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How to Get Rid of Fleas (But Keep Your Pet!)

Updated: Oct 31, 2019

“I think that I shall never see

a beast as loathsome as a flea.

A flea whose hungry mouth consumes

all the blood that it exhumes.”

̶ Alfred Joyce Kilmer



I think most of us share Kilmer’s aversion to fleas, although he forgot to tell us that this ‘lowly creature’ is merely one of some 2,500 species of small, flightless parasitic insects.


The common flea (or Siphonaptera, derived from the Greek "siphon", meaning a tube or pipe, and "aptera" meaning wingless) may be tiny, some 3 mm, or 0.12 inches, long but it has literally changed the course of human history!



Did Fleas Cause the Black Death ̶ and More?


Now, some of you out there may think that we’re prone to exaggeration when we detail the human health threats posed by some of the insects we’ve discussed, but in the case of the common flea, there’s no doubt about the risks it poses.


If you have any doubts, keep in mind that the so-called “Black Death” ̶ an epidemic of bubonic plague that marched across Europe from approximately 1346 until 1352 and is said to have killed 30% to 60% of Europe's population ̶ was actually caused by fleas feasting on the carcasses of rats felled by the disease.


From today’s standpoint, almost 700 years later, this seems almost inconceivable, but look at the recent outbreaks of Ebola in Africa or SARS in China if you want a notion of how dangerous such epidemics can be!


Of course, bubonic plague is hardly a threat these days, but, there are diseases that originate with flea bites, such as Murine typhus, Tungiasis, a rare but unpleasant ailment that tends to originate in places like the West Indies, the Caribbean, and Central America; and Tularemia, a potentially serious illness that can be transmitted to humans via a bite from an infected flea.


In general, most flea bites are associated with allergies such as dermatitis (which usually appears on patches of skin as itchy bumps or a rash) or, in very rare cases, asthmatic-like symptoms when flea feces are inhaled.



How Do You Spot Fleas?


Spotting fleas hopping around in your home or office is difficult, to say the least. Your first clue may well come from your pets’ persistent scratching, since fleas are external parasites that afflict both cats and dogs! Given their ability to jump up to 6 inches at a time, adult fleas are consummate ‘hitchhikers’, using passing dogs or cat as temporary transportation. Actually, we should also include ourselves ̶ the common, or garden-variety ‘unsuspecting human’ ̶ as another mode of conveyance sometimes used by fleas.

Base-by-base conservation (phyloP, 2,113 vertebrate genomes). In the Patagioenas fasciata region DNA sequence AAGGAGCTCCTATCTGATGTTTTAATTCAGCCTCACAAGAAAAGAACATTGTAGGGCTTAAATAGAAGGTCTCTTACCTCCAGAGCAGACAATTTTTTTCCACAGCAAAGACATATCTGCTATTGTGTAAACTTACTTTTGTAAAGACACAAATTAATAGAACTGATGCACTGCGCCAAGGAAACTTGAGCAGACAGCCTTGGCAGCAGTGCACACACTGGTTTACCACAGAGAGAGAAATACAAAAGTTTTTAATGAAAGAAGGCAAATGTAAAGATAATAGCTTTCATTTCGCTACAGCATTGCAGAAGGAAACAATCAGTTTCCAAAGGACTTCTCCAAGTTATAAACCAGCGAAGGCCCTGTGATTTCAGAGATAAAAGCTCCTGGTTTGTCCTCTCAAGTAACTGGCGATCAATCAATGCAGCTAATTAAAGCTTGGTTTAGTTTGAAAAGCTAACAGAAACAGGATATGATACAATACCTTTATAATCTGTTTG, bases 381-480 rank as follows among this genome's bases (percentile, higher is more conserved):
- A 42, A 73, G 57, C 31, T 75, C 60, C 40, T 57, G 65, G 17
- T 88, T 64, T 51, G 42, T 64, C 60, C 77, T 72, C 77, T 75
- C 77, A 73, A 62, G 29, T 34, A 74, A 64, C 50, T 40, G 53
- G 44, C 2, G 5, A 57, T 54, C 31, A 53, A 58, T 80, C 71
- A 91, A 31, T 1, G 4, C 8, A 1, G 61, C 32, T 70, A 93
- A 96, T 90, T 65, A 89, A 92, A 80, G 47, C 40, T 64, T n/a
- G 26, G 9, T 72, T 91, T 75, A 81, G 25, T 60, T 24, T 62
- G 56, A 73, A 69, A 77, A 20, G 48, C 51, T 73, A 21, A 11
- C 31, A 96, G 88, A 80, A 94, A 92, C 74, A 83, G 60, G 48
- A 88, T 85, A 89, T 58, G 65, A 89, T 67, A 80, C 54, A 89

Pets can also acquire fleas from kennels, groomers, etc., or from other dogs or cats, even from wildlife that they encounter in your yard. Opossums and raccoons are the prime suspects here.


Unfortunately, pet scratching may not be the only sign that your home has become a haven for fleas: You, too, may be victim to flea bites. They are usually small, with a red spot surrounded by a sort of halo, which tends to swell and can cause itching (which can become serious for those with sensitive or reactive skin).


These bites usually cause nothing more than minor itching, but humans and pets alike can also fall foul to fleabite allergic dermatitis, which is characterized by severe itching, hair loss, reddening of the skin, and, in some cases, secondary infections.



Getting Rid of Fleas on Your Pets


Combatting a flea invasion is usually a two-fold affair: First, treating you pets and, second, eradicating those fleas from your home.


This time of the year can be particularly challenging, flea-wise, since these annoying ‘invaders’ love the warm weather. Time was our seasonal variations meant that Fall and Winter put a quick end to these parasites, but our centrally heated (and air-conditioned) homes permit fleas to thrive year-round!


Another problem with fleas is that it only takes one to start an infestation cycle. Once a flea has glommed onto a pet it can lay up to 50 eggs a day on the poor, unsuspecting animal. After that, those eggs will begin to fall from your pet’s fur ̶ onto rugs, carpets, sofas, and the animal’s bedding. That done, the larvae quickly pupate and develop into adult fleas, which once again will reattach themselves to your pet (or pets). Dogs, cats, it makes no difference to the fleas. They are equal opportunity parasites!


Our tales of horror about the Black Death and other flea-borne ailments notwithstanding, your pets are more than likely to develop tapeworm infections than anything else, since they invariably ingest some eggs as they groom themselves.